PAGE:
Instead, for many children, the pandemic has restrained them to mostly being around adults. Furthermore, with increased screen time, children have not been able to develop some key skills that play and interaction with others can naturally help develop.

As an educator with four decades of experience, I continue to observe that for young children playing or socialising isn’t separate from learning. In fact, it is learning. It is the best way for children to develop self-confidence, interpersonal skills, and a problem-solving mindset.

So, as parents and teachers of young children, how can we ease this quintessential socialisation process for our children? Here are a few ways:

Observe your child

The first thing all parents must do is observe their children in order to notice any signs of distress or any unusual behaviour. This could include clinging to you (the parent) more frequently, making excuses to avoid stepping out of the house, being quieter than usual, etc. To help our children, we first need to understand what could be going on with them even if they are unable to voice it.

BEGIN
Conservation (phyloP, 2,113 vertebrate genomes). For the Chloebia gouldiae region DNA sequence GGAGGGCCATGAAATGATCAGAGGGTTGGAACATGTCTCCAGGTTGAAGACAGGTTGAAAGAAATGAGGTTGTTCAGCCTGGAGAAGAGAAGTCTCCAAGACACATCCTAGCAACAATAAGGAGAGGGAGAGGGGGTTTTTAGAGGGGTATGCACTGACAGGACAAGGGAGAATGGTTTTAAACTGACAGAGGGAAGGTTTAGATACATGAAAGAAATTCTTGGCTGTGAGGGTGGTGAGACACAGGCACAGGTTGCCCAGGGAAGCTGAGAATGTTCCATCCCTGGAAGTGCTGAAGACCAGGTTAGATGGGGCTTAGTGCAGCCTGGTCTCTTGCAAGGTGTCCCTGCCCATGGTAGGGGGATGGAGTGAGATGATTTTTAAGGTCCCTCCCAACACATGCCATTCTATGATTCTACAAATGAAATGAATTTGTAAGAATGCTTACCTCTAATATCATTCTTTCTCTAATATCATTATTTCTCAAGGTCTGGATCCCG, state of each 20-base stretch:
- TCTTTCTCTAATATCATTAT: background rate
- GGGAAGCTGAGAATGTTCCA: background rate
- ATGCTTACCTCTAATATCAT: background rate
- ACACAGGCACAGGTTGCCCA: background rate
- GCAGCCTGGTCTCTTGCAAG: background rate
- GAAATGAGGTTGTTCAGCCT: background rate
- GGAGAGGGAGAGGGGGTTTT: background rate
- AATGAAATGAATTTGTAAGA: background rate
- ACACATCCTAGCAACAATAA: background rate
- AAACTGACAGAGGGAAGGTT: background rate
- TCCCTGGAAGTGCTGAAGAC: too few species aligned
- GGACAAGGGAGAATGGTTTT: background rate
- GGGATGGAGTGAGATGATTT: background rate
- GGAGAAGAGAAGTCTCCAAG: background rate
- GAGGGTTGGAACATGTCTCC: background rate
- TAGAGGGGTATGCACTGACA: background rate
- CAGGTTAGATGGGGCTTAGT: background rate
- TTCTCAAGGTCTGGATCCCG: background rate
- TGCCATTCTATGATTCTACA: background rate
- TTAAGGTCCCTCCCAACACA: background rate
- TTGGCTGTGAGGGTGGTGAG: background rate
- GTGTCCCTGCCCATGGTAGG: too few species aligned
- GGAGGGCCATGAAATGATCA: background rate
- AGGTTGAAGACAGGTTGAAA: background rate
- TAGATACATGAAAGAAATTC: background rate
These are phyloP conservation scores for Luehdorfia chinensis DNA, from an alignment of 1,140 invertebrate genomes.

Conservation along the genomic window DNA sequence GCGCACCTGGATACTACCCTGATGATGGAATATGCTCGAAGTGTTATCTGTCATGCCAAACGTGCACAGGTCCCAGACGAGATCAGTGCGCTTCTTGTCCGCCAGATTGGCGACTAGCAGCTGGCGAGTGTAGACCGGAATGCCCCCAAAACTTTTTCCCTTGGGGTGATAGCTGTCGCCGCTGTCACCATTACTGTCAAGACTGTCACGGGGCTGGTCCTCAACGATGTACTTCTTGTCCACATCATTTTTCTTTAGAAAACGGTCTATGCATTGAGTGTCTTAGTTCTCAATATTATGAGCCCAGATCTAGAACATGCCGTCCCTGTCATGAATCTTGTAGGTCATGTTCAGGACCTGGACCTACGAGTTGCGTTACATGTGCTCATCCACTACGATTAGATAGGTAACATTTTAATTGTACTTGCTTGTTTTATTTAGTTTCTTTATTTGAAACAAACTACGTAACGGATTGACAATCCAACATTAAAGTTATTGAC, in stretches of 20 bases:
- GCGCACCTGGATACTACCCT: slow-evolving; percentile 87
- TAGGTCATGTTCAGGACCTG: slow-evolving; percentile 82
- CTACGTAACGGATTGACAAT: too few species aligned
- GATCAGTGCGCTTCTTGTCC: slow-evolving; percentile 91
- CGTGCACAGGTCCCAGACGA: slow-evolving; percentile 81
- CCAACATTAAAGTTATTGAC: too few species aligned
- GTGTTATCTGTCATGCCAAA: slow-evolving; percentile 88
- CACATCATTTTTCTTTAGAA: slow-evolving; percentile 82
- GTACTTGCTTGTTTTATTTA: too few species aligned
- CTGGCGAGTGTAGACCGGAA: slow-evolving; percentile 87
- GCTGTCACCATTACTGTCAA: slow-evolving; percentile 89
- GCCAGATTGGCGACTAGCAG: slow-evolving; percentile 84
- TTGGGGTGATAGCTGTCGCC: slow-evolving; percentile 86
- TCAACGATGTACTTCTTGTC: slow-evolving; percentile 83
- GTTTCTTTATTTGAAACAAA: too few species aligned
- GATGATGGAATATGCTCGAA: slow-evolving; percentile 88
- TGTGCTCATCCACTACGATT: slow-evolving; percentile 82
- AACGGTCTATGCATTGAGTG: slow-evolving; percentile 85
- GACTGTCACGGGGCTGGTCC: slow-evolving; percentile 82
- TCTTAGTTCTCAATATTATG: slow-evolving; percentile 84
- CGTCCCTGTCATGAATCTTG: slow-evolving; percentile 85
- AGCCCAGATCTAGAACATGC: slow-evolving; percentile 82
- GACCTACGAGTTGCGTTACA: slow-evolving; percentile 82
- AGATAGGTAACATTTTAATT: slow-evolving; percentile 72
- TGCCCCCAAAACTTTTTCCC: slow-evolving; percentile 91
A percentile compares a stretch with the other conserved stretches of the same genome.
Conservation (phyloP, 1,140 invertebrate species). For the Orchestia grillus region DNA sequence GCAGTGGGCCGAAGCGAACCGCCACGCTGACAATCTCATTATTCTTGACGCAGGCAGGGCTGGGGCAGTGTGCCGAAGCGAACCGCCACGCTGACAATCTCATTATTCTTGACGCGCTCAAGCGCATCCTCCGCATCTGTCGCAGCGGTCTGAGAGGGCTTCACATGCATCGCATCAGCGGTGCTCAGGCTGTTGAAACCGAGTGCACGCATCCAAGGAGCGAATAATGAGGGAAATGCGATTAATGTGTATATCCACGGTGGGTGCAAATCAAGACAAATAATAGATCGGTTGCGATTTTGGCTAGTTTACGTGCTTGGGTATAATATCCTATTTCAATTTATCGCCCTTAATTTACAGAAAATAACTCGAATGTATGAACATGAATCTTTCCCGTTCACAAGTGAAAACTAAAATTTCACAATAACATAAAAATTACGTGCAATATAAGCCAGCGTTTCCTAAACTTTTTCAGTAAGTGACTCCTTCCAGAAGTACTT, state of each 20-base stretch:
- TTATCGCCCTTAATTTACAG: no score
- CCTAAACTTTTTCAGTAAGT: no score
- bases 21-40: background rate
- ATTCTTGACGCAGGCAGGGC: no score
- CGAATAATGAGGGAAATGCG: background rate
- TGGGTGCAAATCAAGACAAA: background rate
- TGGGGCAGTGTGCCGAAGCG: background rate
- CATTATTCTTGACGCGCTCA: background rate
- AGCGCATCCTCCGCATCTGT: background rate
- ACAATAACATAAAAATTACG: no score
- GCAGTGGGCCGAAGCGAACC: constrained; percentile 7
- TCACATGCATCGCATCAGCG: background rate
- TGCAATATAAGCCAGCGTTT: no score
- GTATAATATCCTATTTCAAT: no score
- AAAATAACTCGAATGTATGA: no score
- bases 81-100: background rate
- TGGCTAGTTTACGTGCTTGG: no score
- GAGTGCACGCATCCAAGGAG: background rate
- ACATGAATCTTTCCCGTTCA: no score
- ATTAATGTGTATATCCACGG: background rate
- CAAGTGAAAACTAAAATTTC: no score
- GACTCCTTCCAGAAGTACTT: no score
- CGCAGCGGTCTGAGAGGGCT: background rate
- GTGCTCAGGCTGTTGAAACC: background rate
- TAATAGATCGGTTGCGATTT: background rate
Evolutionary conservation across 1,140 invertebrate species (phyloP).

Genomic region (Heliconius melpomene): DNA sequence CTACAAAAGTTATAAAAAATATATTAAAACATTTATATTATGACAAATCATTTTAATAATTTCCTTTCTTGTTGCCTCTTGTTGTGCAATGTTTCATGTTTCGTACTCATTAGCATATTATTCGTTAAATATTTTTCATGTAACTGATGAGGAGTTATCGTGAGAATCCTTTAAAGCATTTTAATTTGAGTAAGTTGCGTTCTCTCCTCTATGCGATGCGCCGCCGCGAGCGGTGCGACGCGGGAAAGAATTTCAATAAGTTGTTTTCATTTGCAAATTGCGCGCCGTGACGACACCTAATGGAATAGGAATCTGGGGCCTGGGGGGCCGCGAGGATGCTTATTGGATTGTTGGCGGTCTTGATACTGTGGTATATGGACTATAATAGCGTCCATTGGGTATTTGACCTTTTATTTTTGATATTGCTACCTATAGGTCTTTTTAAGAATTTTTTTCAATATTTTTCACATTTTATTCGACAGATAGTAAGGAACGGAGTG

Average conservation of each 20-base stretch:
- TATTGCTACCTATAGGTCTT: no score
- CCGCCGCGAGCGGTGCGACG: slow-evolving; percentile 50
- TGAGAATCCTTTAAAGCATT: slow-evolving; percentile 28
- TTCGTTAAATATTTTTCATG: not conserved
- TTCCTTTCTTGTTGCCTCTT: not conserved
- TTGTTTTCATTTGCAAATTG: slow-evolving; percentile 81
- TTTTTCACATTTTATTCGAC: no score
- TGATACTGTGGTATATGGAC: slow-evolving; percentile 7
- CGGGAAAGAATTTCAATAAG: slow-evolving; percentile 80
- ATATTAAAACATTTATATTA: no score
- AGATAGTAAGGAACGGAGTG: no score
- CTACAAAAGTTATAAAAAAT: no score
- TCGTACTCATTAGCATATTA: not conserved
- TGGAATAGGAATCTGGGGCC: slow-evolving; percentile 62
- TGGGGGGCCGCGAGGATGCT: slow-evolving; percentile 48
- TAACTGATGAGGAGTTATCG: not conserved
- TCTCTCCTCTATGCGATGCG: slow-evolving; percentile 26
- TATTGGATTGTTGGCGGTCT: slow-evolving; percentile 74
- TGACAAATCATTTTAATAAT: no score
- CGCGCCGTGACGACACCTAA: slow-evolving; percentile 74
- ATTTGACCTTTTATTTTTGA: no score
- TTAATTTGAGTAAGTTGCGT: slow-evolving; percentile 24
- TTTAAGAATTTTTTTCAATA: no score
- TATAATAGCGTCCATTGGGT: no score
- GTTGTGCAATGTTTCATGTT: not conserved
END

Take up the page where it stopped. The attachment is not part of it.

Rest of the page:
Acknowledge their emotions

Children, like adults, can also experience stress and anxiety. We often downplay children’s emotions or consider them trivial in comparison to ours. That should never be the case. Children need to be seen and heard. To do so, parents should genuinely make time to talk to the child and understand cues. Then, we must acknowledge their emotions in a manner like: I understand you must be feeling sad because you are missing playing with your friends. Would it help if I played with you?

Be honest with them